In June, a three-year old Yemeni girl identified by local media as Rana al-Matan was raped and murdered by a 41-year-old Moroccan national. About a month later, the perpetrator was shot to death in a public execution in the country, a first since 2009. 

In the details, Muhammad al-Maghrabi was shot with an AK-style machine gun at point-blank range Monday, in Yemen's capital Sana'a as thousands gathered to watch - sitting atop telegraph poles and rooftops.

The execution was not only witnessed by those who chose to watch. A video of his execution - which was carried out by Houthi rebels - was broadcast across the country on national television, causing quite the stir on social media.

"The public outrage over it may have played a role in the decision to show the execution on TV, as a way of mollifying the victim’s family and portraying the Houthis as vigilant against crime," Shuaib Almosawa and Rick Gladstone wrote in the New York Times.

Following Al-Maghrabi's execution, the victim's father Yahya al-Matari said he felt justice had been served

Following the execution of al-Maghrabi, the young girl's father Yahya al-Matari told Reuters that he felt justice had been served.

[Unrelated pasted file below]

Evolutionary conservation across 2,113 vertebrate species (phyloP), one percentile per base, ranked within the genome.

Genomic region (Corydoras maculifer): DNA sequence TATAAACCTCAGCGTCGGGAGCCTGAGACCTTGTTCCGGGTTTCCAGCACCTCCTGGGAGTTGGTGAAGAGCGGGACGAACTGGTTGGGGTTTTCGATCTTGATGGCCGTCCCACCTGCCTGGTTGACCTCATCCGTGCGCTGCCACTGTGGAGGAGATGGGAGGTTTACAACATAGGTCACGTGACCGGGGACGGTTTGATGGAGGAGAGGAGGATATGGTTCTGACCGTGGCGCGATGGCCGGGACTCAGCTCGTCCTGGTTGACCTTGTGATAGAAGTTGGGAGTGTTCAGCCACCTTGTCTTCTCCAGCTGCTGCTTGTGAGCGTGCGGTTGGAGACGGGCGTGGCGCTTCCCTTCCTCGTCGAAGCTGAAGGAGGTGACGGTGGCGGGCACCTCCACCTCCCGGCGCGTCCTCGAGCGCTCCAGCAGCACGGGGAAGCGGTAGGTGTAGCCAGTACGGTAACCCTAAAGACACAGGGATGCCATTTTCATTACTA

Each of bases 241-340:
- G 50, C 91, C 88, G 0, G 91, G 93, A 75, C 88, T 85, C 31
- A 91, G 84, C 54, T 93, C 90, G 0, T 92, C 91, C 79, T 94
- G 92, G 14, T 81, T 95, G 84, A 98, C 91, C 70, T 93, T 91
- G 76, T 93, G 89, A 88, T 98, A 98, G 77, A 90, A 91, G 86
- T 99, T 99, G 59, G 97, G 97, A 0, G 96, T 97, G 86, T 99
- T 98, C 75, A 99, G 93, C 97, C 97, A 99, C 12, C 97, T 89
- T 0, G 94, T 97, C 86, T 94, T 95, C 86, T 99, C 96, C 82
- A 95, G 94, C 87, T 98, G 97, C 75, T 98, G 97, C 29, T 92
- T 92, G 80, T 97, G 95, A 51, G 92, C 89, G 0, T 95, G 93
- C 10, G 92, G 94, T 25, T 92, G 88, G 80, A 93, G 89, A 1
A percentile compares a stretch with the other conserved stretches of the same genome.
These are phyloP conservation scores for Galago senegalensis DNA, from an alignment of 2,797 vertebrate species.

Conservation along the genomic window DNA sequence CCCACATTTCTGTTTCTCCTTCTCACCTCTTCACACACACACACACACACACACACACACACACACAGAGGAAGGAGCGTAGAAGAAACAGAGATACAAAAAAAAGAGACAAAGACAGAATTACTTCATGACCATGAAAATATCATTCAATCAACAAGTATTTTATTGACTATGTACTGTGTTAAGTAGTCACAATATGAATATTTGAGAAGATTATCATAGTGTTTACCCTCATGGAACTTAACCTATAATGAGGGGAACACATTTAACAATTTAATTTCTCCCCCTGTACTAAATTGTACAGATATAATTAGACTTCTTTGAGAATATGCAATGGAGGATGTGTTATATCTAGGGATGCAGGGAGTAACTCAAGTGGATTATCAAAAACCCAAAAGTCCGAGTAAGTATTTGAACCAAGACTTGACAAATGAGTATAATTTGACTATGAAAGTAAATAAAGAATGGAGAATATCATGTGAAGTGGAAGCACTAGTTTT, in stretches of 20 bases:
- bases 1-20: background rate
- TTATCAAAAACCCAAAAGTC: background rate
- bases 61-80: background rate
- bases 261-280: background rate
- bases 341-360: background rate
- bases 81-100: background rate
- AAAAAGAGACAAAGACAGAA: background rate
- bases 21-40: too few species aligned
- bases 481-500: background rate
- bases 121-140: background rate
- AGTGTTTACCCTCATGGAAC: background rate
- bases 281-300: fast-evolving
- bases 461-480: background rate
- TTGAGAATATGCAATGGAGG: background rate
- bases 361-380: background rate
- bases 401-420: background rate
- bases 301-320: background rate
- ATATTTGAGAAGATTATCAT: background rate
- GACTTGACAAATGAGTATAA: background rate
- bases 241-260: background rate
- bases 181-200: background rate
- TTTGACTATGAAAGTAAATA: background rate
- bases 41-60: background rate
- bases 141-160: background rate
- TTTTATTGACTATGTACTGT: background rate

"Justice and the ruling of God and Sharia law have prevailed," he said, according to The Independent

"I watched my daughter Rana's killer being executed in Tahrir Square in Sana'a then I went with the men of my family and neighbors and some of the people in the crowd to the hospital where Rana was in the morgue," he added. 

"We took her small body and buried her in the nearby cemetery. My wife Jamileh and I are grateful to God. Justice and the ruling of Allah have been done."

Following the execution, al-Matari expressed relief and satisfaction. 

"I feel as if I have been reborn. This is the first day in my life," he said. "I am relieved now."

A Reuters photographer Khaled Abdullah described the scene in extensive detail.

"Allah is the greatest," the crowd was heard chanting as al-Maghrabi arrived to the scene. 

Abdullah captured powerful photos of the execution, something that did not happen without a fight. 

"The man was escorted from the van to the middle of the square, and then the place turned to a complete chaos and I fought for a position to take pictures," Abdullah said.

Prior to Maghrabi's execution, a judge convicted the 41-year-old of rape and murder by a court run by the Shi'ite Houthi rebels in the capital, receiving a sentence of 100 lashes after admitting to the crime.

Following public outrage, the judge on the case ordered the execution of the 41-year-old. 

In Yemen, all court rulings are based on Sharia law, which states that murder is punishable by the death sentence. The means by which an execution is carried out is not specified under state law, however, beheading is the most common form practiced.